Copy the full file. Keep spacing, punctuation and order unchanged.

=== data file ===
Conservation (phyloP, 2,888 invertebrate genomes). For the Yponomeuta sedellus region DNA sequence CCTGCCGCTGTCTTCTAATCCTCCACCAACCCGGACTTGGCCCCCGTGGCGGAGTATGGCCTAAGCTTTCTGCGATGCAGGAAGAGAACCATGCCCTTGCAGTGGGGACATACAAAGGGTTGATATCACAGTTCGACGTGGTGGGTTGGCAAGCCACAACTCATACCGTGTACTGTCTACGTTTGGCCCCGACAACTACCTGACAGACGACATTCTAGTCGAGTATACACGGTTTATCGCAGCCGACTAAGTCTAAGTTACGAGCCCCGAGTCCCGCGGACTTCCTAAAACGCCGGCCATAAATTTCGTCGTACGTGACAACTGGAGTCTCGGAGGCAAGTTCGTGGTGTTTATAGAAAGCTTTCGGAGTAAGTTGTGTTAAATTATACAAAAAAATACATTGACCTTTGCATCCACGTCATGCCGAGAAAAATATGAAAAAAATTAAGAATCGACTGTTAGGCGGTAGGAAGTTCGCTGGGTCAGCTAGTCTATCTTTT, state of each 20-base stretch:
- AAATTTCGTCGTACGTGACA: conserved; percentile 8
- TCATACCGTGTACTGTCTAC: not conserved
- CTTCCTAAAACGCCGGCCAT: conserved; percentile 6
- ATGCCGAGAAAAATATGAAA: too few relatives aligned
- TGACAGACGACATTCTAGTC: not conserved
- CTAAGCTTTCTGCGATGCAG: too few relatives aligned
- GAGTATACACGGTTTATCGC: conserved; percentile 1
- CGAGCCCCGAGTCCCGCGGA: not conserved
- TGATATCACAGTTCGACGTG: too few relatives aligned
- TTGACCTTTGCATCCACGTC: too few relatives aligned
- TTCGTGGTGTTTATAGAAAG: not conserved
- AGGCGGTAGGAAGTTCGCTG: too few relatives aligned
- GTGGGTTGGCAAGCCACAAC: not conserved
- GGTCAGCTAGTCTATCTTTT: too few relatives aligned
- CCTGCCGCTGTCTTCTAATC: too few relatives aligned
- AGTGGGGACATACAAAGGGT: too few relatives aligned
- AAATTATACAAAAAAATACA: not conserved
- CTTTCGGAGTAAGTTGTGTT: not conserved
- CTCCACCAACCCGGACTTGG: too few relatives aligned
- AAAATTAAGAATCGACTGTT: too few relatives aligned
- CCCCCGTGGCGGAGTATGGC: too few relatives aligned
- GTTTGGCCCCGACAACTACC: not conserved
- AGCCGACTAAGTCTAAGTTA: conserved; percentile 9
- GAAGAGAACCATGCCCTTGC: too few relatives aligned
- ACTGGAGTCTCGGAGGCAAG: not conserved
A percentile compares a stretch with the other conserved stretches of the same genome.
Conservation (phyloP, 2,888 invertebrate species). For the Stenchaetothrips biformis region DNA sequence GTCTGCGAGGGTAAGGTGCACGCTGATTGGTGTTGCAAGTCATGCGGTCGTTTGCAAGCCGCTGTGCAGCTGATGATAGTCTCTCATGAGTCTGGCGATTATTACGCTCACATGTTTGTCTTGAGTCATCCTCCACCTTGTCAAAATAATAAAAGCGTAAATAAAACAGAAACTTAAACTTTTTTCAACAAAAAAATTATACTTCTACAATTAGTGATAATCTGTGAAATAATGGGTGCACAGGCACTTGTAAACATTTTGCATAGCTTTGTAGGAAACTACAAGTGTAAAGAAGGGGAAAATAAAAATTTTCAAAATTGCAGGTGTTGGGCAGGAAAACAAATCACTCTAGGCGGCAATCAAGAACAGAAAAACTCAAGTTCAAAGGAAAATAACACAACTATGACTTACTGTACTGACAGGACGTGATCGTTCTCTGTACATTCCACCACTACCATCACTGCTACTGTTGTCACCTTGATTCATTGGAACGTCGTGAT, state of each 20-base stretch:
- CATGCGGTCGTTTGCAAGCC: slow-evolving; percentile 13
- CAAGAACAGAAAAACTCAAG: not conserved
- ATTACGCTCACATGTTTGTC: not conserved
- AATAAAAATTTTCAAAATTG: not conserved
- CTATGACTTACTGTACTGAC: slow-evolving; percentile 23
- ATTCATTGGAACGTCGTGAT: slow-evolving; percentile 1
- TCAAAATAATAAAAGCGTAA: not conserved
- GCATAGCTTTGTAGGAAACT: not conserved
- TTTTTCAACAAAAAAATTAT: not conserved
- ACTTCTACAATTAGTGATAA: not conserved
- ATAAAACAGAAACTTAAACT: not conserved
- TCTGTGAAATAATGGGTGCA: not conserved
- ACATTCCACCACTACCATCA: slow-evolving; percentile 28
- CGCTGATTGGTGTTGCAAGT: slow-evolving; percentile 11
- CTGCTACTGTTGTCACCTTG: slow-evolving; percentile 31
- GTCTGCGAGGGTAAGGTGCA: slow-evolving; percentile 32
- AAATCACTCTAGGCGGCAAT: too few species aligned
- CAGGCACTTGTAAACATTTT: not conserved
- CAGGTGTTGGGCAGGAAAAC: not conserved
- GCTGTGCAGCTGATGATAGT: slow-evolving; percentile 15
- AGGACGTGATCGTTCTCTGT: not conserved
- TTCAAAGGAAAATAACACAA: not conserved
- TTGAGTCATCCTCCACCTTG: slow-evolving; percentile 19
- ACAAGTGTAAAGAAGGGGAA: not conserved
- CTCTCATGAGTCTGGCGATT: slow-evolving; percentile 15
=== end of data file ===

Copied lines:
Conservation (phyloP, 2,888 invertebrate genomes). For the Yponomeuta sedellus region DNA sequence CCTGCCGCTGTCTTCTAATCCTCCACCAACCCGGACTTGGCCCCCGTGGCGGAGTATGGCCTAAGCTTTCTGCGATGCAGGAAGAGAACCATGCCCTTGCAGTGGGGACATACAAAGGGTTGATATCACAGTTCGACGTGGTGGGTTGGCAAGCCACAACTCATACCGTGTACTGTCTACGTTTGGCCCCGACAACTACCTGACAGACGACATTCTAGTCGAGTATACACGGTTTATCGCAGCCGACTAAGTCTAAGTTACGAGCCCCGAGTCCCGCGGACTTCCTAAAACGCCGGCCATAAATTTCGTCGTACGTGACAACTGGAGTCTCGGAGGCAAGTTCGTGGTGTTTATAGAAAGCTTTCGGAGTAAGTTGTGTTAAATTATACAAAAAAATACATTGACCTTTGCATCCACGTCATGCCGAGAAAAATATGAAAAAAATTAAGAATCGACTGTTAGGCGGTAGGAAGTTCGCTGGGTCAGCTAGTCTATCTTTT, state of each 20-base stretch:
- AAATTTCGTCGTACGTGACA: conserved; percentile 8
- TCATACCGTGTACTGTCTAC: not conserved
- CTTCCTAAAACGCCGGCCAT: conserved; percentile 6
- ATGCCGAGAAAAATATGAAA: too few relatives aligned
- TGACAGACGACATTCTAGTC: not conserved
- CTAAGCTTTCTGCGATGCAG: too few relatives aligned
- GAGTATACACGGTTTATCGC: conserved; percentile 1
- CGAGCCCCGAGTCCCGCGGA: not conserved
- TGATATCACAGTTCGACGTG: too few relatives aligned
- TTGACCTTTGCATCCACGTC: too few relatives aligned
- TTCGTGGTGTTTATAGAAAG: not conserved
- AGGCGGTAGGAAGTTCGCTG: too few relatives aligned
- GTGGGTTGGCAAGCCACAAC: not conserved
- GGTCAGCTAGTCTATCTTTT: too few relatives aligned
- CCTGCCGCTGTCTTCTAATC: too few relatives aligned
- AGTGGGGACATACAAAGGGT: too few relatives aligned
- AAATTATACAAAAAAATACA: not conserved
- CTTTCGGAGTAAGTTGTGTT: not conserved
- CTCCACCAACCCGGACTTGG: too few relatives aligned
- AAAATTAAGAATCGACTGTT: too few relatives aligned
- CCCCCGTGGCGGAGTATGGC: too few relatives aligned
- GTTTGGCCCCGACAACTACC: not conserved
- AGCCGACTAAGTCTAAGTTA: conserved; percentile 9
- GAAGAGAACCATGCCCTTGC: too few relatives aligned
- ACTGGAGTCTCGGAGGCAAG: not conserved
A percentile compares a stretch with the other conserved stretches of the same genome.
Conservation (phyloP, 2,888 invertebrate species). For the Stenchaetothrips biformis region DNA sequence GTCTGCGAGGGTAAGGTGCACGCTGATTGGTGTTGCAAGTCATGCGGTCGTTTGCAAGCCGCTGTGCAGCTGATGATAGTCTCTCATGAGTCTGGCGATTATTACGCTCACATGTTTGTCTTGAGTCATCCTCCACCTTGTCAAAATAATAAAAGCGTAAATAAAACAGAAACTTAAACTTTTTTCAACAAAAAAATTATACTTCTACAATTAGTGATAATCTGTGAAATAATGGGTGCACAGGCACTTGTAAACATTTTGCATAGCTTTGTAGGAAACTACAAGTGTAAAGAAGGGGAAAATAAAAATTTTCAAAATTGCAGGTGTTGGGCAGGAAAACAAATCACTCTAGGCGGCAATCAAGAACAGAAAAACTCAAGTTCAAAGGAAAATAACACAACTATGACTTACTGTACTGACAGGACGTGATCGTTCTCTGTACATTCCACCACTACCATCACTGCTACTGTTGTCACCTTGATTCATTGGAACGTCGTGAT, state of each 20-base stretch:
- CATGCGGTCGTTTGCAAGCC: slow-evolving; percentile 13
- CAAGAACAGAAAAACTCAAG: not conserved
- ATTACGCTCACATGTTTGTC: not conserved
- AATAAAAATTTTCAAAATTG: not conserved
- CTATGACTTACTGTACTGAC: slow-evolving; percentile 23
- ATTCATTGGAACGTCGTGAT: slow-evolving; percentile 1
- TCAAAATAATAAAAGCGTAA: not conserved
- GCATAGCTTTGTAGGAAACT: not conserved
- TTTTTCAACAAAAAAATTAT: not conserved
- ACTTCTACAATTAGTGATAA: not conserved
- ATAAAACAGAAACTTAAACT: not conserved
- TCTGTGAAATAATGGGTGCA: not conserved
- ACATTCCACCACTACCATCA: slow-evolving; percentile 28
- CGCTGATTGGTGTTGCAAGT: slow-evolving; percentile 11
- CTGCTACTGTTGTCACCTTG: slow-evolving; percentile 31
- GTCTGCGAGGGTAAGGTGCA: slow-evolving; percentile 32
- AAATCACTCTAGGCGGCAAT: too few species aligned
- CAGGCACTTGTAAACATTTT: not conserved
- CAGGTGTTGGGCAGGAAAAC: not conserved
- GCTGTGCAGCTGATGATAGT: slow-evolving; percentile 15
- AGGACGTGATCGTTCTCTGT: not conserved
- TTCAAAGGAAAATAACACAA: not conserved
- TTGAGTCATCCTCCACCTTG: slow-evolving; percentile 19
- ACAAGTGTAAAGAAGGGGAA: not conserved
- CTCTCATGAGTCTGGCGATT: slow-evolving; percentile 15